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Archive for May, 2009

I am a huge proponent of all the new social media. Facebook is something that I’ve come to love and use every day. I joined Twitter a few months ago and obviously, I have my own blog. It is my goal to be uber-connected and cutting-edge. (I’m fighting the impending “out of touch” label that accompanies a 30th birthday.) My tweets feed to my Facebook and to my blog. My website connects you to my virtual portfolio then back to my blog. I have a wiki that explains what an RSS feed is and how to use it– and my RSS feed is built within my Gmail account where I get Facebook updates. As soon as I can afford a video camera, I’ll be posting my own videos on YouTube instead of just watching them. Not to mention Flickr.


To my surprise, there are many people out there that are resisting this new technology. They refuse to join Facebook, let alone actually post a status update. They make fun of the Twitter tweets and cling on to email like it’s really something progressive. I actually had a friend that asked me over lunch: “What’s a blog?” I couldn’t hide my horror.

Let’s just review a few of the great things in life that people resisted in such a manner:
  • Elvis and the Beatles
  • Women’s Rights and the abolition of slavery
  • Television, computers, cell phones and email
It’s inevitable. This new technology is here to stay and much like the good ‘ole computer, I think we’ll be seeing more of the same. If you refuse to catch on now, you’ll be so confused in 2015 that you’ll be asking your 7 year-old to explain things to you. (Sound familiar to anyone that has shown their mom or dad how to work the DVD player lately, for the 40th time?) This is not just a passing fad like disco, it’s more like the automobile– it’s changing the way we live.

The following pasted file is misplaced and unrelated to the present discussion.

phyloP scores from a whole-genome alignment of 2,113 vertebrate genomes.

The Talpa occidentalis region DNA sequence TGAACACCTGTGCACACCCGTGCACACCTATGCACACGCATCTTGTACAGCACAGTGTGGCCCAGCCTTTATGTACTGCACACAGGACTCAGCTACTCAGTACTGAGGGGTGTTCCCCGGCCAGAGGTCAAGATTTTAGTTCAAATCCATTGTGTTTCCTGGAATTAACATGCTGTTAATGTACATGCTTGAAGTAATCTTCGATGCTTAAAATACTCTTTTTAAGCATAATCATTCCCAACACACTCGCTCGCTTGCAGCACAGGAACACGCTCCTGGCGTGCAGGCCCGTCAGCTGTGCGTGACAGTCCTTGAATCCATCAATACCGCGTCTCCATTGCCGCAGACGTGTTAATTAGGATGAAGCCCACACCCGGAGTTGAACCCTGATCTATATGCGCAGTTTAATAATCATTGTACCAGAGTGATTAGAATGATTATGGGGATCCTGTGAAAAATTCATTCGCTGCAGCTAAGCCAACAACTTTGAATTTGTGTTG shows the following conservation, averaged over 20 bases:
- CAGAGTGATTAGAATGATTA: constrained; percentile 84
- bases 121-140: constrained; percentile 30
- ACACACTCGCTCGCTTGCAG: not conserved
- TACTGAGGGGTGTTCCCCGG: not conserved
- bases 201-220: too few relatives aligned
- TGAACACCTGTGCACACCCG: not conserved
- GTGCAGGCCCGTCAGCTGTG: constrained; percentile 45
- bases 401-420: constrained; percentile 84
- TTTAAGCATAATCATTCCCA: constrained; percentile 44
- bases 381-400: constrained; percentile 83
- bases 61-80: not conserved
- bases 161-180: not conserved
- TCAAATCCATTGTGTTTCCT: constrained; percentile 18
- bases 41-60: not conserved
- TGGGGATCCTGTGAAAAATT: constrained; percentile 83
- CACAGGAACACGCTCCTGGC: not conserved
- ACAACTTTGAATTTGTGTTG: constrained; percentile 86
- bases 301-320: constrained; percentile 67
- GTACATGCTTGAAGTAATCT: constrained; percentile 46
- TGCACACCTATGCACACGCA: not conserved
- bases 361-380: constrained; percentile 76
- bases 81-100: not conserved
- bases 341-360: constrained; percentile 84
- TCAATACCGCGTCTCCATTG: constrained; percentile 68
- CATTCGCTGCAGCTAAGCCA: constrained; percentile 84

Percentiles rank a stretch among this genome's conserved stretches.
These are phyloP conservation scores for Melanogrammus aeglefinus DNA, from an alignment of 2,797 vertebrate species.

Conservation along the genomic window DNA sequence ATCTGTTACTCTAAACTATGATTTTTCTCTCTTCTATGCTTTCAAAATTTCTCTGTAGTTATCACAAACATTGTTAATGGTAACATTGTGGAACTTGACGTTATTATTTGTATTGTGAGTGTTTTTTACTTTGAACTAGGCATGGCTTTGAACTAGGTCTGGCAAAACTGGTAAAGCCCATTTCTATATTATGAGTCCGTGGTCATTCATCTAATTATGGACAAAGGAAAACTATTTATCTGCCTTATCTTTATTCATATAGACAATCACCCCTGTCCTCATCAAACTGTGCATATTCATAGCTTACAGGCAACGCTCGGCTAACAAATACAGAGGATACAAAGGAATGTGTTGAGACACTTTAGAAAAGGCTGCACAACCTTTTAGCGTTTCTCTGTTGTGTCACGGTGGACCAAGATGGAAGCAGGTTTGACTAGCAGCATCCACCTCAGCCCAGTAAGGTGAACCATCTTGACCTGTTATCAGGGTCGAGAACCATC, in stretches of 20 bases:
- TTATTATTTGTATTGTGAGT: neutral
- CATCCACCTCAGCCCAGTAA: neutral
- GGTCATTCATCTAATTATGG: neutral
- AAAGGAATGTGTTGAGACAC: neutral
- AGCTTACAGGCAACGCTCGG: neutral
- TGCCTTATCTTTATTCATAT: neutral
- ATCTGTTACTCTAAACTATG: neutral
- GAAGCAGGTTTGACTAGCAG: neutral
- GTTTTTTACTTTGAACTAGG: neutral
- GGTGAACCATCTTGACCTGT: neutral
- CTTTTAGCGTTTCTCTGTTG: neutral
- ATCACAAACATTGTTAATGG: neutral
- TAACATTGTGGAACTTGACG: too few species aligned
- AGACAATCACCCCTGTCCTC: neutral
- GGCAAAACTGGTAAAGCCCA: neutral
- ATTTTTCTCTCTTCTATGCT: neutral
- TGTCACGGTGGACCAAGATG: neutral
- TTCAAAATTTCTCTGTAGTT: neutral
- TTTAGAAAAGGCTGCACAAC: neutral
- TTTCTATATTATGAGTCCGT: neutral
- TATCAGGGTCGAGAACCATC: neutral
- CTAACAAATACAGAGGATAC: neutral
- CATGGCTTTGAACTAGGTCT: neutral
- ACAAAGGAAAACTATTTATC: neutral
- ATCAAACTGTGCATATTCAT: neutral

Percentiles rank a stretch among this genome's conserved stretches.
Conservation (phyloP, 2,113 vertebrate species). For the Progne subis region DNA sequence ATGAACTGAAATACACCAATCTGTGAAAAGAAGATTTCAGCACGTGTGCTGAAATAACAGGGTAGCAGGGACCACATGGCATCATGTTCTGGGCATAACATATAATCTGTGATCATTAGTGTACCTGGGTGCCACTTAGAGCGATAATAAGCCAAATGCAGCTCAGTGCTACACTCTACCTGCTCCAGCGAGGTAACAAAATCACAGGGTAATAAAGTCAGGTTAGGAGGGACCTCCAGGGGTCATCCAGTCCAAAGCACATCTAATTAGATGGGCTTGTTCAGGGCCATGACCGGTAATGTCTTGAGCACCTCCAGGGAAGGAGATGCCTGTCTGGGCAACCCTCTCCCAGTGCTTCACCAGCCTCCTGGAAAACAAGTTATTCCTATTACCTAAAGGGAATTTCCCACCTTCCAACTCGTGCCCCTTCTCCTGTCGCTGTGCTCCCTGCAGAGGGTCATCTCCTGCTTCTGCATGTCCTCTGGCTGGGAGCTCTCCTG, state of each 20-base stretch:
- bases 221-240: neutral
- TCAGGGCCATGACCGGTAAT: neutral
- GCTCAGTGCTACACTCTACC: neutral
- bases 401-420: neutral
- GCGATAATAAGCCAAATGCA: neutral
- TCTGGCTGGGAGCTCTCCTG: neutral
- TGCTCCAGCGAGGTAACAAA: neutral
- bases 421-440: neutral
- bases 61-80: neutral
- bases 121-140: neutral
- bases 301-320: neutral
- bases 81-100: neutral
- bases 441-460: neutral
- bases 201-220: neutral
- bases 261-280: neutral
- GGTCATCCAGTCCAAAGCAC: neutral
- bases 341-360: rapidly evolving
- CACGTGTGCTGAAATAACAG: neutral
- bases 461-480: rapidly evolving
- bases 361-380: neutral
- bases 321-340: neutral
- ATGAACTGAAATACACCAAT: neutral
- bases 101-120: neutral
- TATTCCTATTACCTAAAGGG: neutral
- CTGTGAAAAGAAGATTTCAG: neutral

One of the largest sources of information on the web is a wiki– this means that the users are driving the content. CNN and Fox update the news through a series of blogs. John Mayer announces his relationship status via Twitter and even Michelle Obama updates her Facebook page. Please, if Oprah, in her infinite wisdom has joined Twitter, why are you resisting?
In fact, I would bet my next pay check that although you may have stonewalled Facebook and Twitter, you’re already indulging in some of this new technology. I’m sure you’ve read an online customer review before you made your latest purchase from Target, Amazon or Zappos. Or, you’ve watched a YouTube video lately and passed it along to a friend. (Why is it that those that are dragging their feet with social media have seemed to really embrace the forward? Oh how I wish that would become extinct.)
So kudos to those of you that are on board. And for those of you that aren’t, the time was yesterday. Look at it as liberation from being “fed” information from companies and news channels. Instead, real people, just like you and me, are giving you the news, the product reviews and a real look at Dominoes Pizza. And bonus, you get to keep up with your 100 friends from college that you don’t have time to talk to over the phone.

Tiger Lily to those of you make fun of those tweets. The joke’s on you. Things are changing and you’re getting left behind.